The Affair

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THE AFFAIR – A brilliant inventor has more secrets than anyone could have imagined. But after he’s caught cheating on his wife, the illusion of their marriage dissolves, revealing the shocking truth that nobody will believe. 4,056 words.

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The AffairRobert Burton Robinson
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I got an email from a woman who said she wanted to hire me to write a book based on her husband’s life. She said he was a brilliant inventor.


I wrote back and politely told her that I don’t write biographies. My thing is novels and short stories. However, she replied that that was okay because I could turn his story into a novel, and she would pay me well, and I could keep all the profits from the book—as though there would be any.


I’ve turned down similar offers, but this one intrigued me because these people lived in the area, and it might be fun to meet an inventor. Then I pictured some old guy with a long, white beard in dirty overalls tinkering with parts from worn-out lawn mowers, garbage cans, and old tape recorders.


But who knew? Maybe this guy really was a genius, one that I’d never heard of, living right under my nose. Not likely. I told her I would need five thousand dollars, in advance, to write the book, and that it might cost even more if I had to do a lot of rewrites. I figured that would scare her off.


But it didn’t. She asked me to drop by the following night around seven, assuring me that she would have a five-thousand dollar cashier’s check ready to go.


How could I resist?


* * * * * * * * * *


It was a big, two-story house in a nice neighborhood. I parked on the street because my car leaks oil.


I walked to the front door and rang the bell. A stunning young woman appeared, wearing a black evening gown and pearls. She looked like she was ready for a night at the symphony.


“I’m sorry,” I said. “I’ve obviously got the wrong house or the wrong time.”


She smiled. “No, Mr. Robinson, this is the right place and the right time. I’m Julie Borgenson. I’m the one who emailed you. Please come in.”


I stepped inside. “Beautiful home.” Why did I say that when I’d only seen the foyer? The rest of the place could have looked like Pee-wee Herman’s Playhouse for all I knew.


She thanked me and said, “Let’s walk as we talk. My husband is a brilliant man, Mr. Robinson, and I want the whole world to know it.”


“Please, call me Robert. Can you tell me about some of his inventions?”


“I think it’s better to let him show you because I’m sure you’ll have a lot of questions that I can’t answer.”


We reached the back of the house and she opened the door. “Just follow the sidewalk to his shop. When you two are finished, you can come back through this door and tell me how it went. Okay?”




“Oh, and when you get to the shop door, say, “Julie sent me.”


“Okay.” It made no sense, but I figured I’d understand once I got there.


The fence at the perimeter of the property was probably eight feet tall and was completely covered with thick greenery. And the fence glowed—illuminating the entire yard. I’d never seen anything like it.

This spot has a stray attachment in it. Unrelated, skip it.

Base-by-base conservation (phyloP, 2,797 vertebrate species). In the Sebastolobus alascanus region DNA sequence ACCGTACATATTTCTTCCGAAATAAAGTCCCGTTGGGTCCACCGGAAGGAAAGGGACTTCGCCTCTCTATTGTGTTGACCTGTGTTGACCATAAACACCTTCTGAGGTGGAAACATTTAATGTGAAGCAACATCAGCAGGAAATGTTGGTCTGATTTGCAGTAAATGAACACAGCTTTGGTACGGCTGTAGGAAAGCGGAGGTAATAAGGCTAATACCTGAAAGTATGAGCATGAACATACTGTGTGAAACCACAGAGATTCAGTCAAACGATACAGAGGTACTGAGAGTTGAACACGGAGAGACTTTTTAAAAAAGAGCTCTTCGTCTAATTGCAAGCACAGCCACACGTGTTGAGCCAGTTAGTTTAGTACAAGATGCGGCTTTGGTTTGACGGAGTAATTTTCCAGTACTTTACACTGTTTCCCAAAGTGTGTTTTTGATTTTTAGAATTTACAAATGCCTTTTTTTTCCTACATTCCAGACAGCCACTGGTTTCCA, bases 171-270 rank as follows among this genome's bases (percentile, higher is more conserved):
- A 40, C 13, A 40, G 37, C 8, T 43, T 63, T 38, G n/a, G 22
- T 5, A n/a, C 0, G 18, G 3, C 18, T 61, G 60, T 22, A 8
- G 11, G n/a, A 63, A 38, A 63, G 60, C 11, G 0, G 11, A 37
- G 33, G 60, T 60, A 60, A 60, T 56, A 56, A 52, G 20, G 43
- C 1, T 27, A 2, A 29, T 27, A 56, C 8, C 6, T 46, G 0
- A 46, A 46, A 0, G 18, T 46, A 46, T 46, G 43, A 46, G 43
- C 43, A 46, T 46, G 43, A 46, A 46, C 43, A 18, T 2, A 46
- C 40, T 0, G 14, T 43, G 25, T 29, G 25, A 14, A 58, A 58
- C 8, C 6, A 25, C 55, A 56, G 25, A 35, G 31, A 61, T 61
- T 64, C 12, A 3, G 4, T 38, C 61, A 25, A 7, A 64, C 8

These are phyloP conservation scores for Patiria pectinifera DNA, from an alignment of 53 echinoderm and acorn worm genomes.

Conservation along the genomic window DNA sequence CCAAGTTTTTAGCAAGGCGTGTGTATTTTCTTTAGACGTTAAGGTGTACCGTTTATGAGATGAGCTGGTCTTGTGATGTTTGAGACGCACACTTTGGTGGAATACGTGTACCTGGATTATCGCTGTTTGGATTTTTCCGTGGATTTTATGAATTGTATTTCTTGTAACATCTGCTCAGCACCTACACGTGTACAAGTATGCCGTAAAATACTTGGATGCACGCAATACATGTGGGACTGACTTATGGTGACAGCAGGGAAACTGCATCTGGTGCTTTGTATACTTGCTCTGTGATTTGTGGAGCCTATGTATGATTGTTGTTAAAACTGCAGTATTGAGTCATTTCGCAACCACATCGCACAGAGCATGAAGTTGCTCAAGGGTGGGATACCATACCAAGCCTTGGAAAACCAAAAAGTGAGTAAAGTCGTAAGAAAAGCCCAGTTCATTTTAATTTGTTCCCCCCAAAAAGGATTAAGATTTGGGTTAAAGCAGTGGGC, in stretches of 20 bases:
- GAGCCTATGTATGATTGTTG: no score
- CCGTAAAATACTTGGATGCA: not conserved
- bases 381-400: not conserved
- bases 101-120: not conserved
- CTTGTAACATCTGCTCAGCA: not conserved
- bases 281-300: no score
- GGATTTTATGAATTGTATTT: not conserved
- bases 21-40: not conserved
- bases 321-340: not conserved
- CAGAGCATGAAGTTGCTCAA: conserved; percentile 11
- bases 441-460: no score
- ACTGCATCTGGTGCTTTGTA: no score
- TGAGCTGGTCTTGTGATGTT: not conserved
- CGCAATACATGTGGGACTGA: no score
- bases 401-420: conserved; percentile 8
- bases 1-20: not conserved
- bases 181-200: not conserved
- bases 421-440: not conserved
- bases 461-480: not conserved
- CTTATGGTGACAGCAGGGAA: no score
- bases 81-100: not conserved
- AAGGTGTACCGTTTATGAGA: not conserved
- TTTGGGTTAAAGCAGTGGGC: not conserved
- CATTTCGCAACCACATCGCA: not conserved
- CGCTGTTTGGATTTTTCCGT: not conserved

When I reached the shop, a glass border around the doorframe lit up in red, and a male voice said, “Password phrase?”


“I don’t have a password phrase.”


“Password phrase, please.”


The red border around the door began to flash—as though something bad was about to happen if I didn’t come up with the correct answer.


The voice sounded irritated. “Password phrase?”


“I’m sorry, but I don’t have a password phrase.” Then I remembered what Julie had told me. “Julie sent me.”


The border turned solid green. The door popped opened, and a blazing shaft of light blinded me. I couldn’t see a thing. I stepped inside anyway. I was afraid the door might slam shut if I didn’t move quickly.


“Who are you?” a man asked.


As my eyes adjusted, he began to materialize in front of me, and I thought, this can’t be Julie’s husband. He’s a good thirty years older than her.


I held out my hand. “Hi, I’m Robert Burton Robinson. I’m the writer who’s supposed to turn your life’s story into a novel.”


“I have no idea what you’re talking about, but I’ve got to get back to work. I can’t imagine why Julie let you in. Leave.” He turned and walked away.


I didn’t know what to do. I had already grown fond of the idea of that five thousand dollars going into my checking account. “But, Dr. Borgenson, I didn’t initiate this. Your wife contacted me. So the least you can do is hear me out.”


He stopped and looked back. “No. The least I can do is nothing—which is exactly what I’m going to do. Goodbye.”


“So, you don’t want the world to know about your amazing work?”


“I couldn’t care less.”


One last shot, I thought. “But your wife cares. She’s awfully excited it.”


He paused, and I knew I had him. “How much of my time would you need?”


“Just a few days.”


“I’ll give you two hours—tomorrow night. Be here at eight o’clock sharp.”


“That’s not enough time.”


“It’ll have to be—because that’s all the time I can afford to give. I’m in the middle of several important projects.”




“Julie will fill in the rest of the details for you.”


He walked away.


* * * * * * * * * *


When I got back to the house, I found Julie waiting just inside the door. “So, how did it go?”


“Okay, I guess. Although he’s only agreed to a two-hour interview. He said you could fill in the rest of the details.”